Free-Falling on LSE

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When I received the admissions letter in 2005, Harvard was already a familiar place. Even before I applied, I had visited the university, checked out the campus party scene, attended information sessions, met my admissions officer, and gotten involved in the Cuban student group events. I thus began my undergraduate career with a fairly accurate sense of what awaited me in the next four years.


Arriving at LSE

My introduction to LSE was contrastingly abrupt. Before I knew it, classes arrived and I saw myself in Houghton Street absorbing everything for the first time. Of course, I was unprepared for the rushed course selection process, and the unavailability of professor and course evaluations as a public guide for students did not make the task easier. I was surprised to find that there were virtually no British people in my classes, as the majority of my classmates came from other European countries and North America. The school calendar shocked me; my unthinkable number of holidays included two months to study for finals!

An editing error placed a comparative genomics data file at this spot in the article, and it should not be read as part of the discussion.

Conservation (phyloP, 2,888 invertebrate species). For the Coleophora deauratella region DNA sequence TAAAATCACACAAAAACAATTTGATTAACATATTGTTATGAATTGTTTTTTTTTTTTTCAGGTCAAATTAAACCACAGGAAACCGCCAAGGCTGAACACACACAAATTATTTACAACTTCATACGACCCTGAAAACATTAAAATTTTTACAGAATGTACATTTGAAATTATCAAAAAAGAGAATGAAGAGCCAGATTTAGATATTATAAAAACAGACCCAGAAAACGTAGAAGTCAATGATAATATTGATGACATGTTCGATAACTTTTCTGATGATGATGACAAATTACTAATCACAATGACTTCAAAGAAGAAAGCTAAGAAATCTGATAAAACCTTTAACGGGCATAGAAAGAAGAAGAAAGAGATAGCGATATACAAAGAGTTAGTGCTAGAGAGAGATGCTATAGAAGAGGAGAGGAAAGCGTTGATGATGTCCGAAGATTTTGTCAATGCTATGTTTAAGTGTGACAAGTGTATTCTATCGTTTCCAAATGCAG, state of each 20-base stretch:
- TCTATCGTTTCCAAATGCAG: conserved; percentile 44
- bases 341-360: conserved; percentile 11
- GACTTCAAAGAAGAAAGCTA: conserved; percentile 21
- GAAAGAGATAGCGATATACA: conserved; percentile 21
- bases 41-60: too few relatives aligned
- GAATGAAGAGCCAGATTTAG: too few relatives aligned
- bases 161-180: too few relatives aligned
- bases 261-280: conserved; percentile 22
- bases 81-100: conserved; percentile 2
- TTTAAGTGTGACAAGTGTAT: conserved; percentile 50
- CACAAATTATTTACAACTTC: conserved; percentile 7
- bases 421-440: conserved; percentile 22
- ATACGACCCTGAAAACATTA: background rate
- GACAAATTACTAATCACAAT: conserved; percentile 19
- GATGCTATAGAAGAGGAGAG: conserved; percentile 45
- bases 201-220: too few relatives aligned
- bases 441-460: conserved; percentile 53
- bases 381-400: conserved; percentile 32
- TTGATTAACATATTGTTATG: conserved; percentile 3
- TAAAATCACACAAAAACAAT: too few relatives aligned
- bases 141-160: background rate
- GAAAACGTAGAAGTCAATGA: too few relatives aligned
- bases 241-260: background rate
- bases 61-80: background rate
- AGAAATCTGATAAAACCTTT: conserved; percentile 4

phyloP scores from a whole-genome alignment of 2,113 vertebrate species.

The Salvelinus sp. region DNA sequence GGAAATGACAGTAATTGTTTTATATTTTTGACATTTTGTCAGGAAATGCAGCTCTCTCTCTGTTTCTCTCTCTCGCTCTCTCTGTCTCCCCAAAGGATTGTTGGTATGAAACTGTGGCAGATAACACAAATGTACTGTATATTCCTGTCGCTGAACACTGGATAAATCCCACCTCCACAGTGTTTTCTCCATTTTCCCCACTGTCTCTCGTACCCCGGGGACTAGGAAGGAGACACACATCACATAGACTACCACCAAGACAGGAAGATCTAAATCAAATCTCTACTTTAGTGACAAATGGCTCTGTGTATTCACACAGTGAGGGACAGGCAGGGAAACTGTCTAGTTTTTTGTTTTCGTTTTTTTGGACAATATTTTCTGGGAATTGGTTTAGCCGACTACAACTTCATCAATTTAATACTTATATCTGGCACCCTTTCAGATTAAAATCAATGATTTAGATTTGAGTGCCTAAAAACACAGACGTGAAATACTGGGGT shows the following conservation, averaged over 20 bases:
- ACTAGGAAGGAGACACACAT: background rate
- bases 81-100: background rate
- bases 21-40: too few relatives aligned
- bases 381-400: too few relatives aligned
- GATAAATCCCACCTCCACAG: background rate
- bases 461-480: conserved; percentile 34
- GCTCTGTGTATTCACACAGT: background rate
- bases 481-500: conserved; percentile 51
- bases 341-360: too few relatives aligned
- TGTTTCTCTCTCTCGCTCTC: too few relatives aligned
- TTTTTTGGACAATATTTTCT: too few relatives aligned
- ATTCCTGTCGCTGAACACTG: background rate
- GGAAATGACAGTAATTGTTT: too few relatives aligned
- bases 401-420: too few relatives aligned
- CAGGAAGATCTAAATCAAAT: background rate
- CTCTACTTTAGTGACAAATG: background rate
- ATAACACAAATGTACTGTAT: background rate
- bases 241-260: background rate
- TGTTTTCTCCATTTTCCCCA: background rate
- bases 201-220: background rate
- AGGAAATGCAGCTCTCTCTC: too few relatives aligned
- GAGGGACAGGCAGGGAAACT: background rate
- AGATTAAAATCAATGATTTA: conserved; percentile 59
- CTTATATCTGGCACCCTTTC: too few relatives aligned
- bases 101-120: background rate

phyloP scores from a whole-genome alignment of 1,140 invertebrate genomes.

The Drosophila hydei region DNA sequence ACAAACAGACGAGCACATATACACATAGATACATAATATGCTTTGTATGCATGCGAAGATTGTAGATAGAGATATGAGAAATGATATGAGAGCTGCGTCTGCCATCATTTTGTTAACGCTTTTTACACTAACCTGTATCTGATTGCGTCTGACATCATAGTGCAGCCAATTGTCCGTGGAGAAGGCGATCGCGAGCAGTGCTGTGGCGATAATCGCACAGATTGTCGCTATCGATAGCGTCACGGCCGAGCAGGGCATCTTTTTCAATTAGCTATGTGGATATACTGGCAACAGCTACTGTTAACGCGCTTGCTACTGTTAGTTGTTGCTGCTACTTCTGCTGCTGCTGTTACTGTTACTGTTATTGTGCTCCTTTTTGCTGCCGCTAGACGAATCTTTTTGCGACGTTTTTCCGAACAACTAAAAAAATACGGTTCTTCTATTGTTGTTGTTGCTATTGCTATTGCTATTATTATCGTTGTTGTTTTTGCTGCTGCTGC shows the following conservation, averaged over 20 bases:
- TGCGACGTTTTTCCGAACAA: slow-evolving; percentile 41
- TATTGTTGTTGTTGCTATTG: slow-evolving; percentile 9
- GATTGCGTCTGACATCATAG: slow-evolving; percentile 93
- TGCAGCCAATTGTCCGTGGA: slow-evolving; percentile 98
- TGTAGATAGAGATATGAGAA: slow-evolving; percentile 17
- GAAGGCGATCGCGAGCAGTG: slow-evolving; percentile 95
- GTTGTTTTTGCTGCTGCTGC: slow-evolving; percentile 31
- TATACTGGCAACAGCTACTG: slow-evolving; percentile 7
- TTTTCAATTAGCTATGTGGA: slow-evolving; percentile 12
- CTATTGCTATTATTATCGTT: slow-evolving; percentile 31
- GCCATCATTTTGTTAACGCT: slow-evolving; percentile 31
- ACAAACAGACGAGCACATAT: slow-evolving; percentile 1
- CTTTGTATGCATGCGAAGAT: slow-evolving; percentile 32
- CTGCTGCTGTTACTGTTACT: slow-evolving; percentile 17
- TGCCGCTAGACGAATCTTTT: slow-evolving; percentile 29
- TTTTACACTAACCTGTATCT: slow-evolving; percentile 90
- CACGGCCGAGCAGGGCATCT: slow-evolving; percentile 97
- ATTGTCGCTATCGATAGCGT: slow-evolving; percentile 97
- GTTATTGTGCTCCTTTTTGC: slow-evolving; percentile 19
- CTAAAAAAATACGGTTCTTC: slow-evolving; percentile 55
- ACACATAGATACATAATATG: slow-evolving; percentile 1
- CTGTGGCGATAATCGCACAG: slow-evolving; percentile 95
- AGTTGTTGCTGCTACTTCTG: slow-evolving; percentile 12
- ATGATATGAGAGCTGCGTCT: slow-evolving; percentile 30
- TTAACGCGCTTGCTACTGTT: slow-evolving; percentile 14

A less pleasant find was the requirement to pay high fees to join student organizations. And I really can’t define how I felt when I learned that a 70-something was in fact an excellent grade, despite the existence of the traditional 100-point grading scale. Slowly yet inevitably, I got used to reading lists based mostly on British scholarship and to the impractical nature of International Relations as a discipline.

In retrospect, I regret not doing my homework. Moving to a different country and enrolling in a new institution can be difficult enough already, and my transition to the British academic system would have benefited tremendously from a little more research.


Maria is a guest blogger for Foreign Students. She posts regular updates of her experiences as a postgraduate student at LSE in London. Click here to see her older posts.

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